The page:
@article {1389,
title = {Behavior of interacting species in capillary electrophoresis described by mass transfer equation},
journal = {Analytical Chemistry},
volume = {78},
number = {6},
year = {2006},
note = {ISI Document Delivery No.: 025ZYTimes Cited: 9Cited Reference Count: 30},
month = {Mar},
pages = {1832-1840},
type = {Article},
abstract = {Affinity capillary electrophoresis (ACE) has been used to estimate thermodynamic constants of binding interactions with linear or nonlinear regression methods. The accuracy of this approach relies heavily on the binding interaction mechanism, which is controlled by both the nature of the interaction and the experimental conditions. The development of a highly efficient computer-simulated ACE system makes it possible to demonstrate the detailed behavior of any interacting species of a given interaction under any conditions. The order of the mobilities of the complex and the two binding species in their free forms is a key factor to determine what molecules in what locations of the column are involved in the interaction, and the peak shape resulting from such interactions, of a given ACE experiment. In this paper and the supporting materials, 18 scenarios in 6 different combinations of migration orders of the free analyte, free additive, and complex formed are studied by a computer simulation program based on the mass transfer equation. From the study of these situations, we conclude high additive concentration (ensuring high capacity factor) and low analyte concentration (ensuring fast fill-in of the free additive in the analyte plug) are crucial for obtaining accurate results when using the regression methods. On the other hand, the approach to estimate binding constants with computer simulation can be much more accurate as long as accurate and efficient simulation models can be developed, especially when the ratio of the additive and analyte concentrations is not large enough.},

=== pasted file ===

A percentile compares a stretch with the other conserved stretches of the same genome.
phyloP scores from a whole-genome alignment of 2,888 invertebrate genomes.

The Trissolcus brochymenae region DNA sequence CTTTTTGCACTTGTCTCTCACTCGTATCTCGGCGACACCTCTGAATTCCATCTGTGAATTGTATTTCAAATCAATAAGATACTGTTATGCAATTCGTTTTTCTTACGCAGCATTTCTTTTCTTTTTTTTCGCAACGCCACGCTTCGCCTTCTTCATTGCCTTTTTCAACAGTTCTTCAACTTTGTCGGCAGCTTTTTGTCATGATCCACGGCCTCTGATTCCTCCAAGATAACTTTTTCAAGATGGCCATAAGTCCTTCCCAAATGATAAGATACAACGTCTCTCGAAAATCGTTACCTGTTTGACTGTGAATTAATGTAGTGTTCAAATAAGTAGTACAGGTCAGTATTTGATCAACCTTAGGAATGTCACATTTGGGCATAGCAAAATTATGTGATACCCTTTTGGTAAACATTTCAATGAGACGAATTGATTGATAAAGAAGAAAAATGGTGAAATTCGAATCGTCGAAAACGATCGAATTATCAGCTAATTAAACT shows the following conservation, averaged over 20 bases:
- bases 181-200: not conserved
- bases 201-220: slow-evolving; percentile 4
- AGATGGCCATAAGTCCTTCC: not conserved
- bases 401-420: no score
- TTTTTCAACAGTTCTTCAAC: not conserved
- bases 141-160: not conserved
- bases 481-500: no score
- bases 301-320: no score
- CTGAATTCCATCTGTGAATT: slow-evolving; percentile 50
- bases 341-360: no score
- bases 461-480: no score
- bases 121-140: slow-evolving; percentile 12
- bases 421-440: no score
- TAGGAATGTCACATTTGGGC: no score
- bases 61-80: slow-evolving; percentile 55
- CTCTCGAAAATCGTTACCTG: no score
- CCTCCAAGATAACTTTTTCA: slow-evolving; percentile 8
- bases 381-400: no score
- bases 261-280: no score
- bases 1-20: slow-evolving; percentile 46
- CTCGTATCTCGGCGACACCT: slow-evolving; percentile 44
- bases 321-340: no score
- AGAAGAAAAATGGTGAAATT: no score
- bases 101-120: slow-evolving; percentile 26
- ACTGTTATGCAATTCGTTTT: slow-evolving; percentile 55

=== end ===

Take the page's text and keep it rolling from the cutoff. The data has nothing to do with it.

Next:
keywords = {BINDING CONSTANTS, CHROMATOGRAPHY, DISPERSION, EFFICIENCY, ERROR PROPAGATION, MONTE-CARLO-SIMULATION, pressure, RECTANGULAR HYPERBOLAE, SEPARATIONS, ZONE-ELECTROPHORESIS},
isbn = {0003-2700},
url = {://000236307700015},
author = {Fang, N. and Chen, D. D. Y.}
}
@article {849,
title = {Determination of shapes and maximums of analyte peaks based on solute mobilitiess in capillary electrophoresis},
journal = {Analytical Chemistry},
volume = {76},
number = {6},
year = {2004},
note = {ISI Document Delivery No.: 803IQTimes Cited: 11Cited Reference Count: 28},
month = {Mar},
pages = {1708-1714},
type = {Article},
abstract = {In capillary electrophoresis, the relative orders of mobilities of analyte, additive, and the complex formed determine the analyte peak shape in a way similar to the way the binding isotherms determine the peak shapes in chromatography. The three mobilities allow six possible orders; each produces a characteristic peak shape in CE. Equations describing the analyte migration in a CE system with the presence of mobility-changing additives can be implemented into computer programs to predict the migration times of the analyte peak maximums, and the predicted migration times agree well with the experimental results.},
keywords = {DISPERSION, DYNAMIC COMPLEXATION, FLOW, MIGRATION BEHAVIOR, NUMERICAL-SIMULATION, pressure, QUANTITATIVE DESCRIPTION, SEPARATIONS, ZONE-ELECTROPHORESIS},
isbn = {0003-2700},
url = {://000220225200023},
author = {Fang, N. and Ting, E. and Chen, D. D. Y.}
}
@article {2750,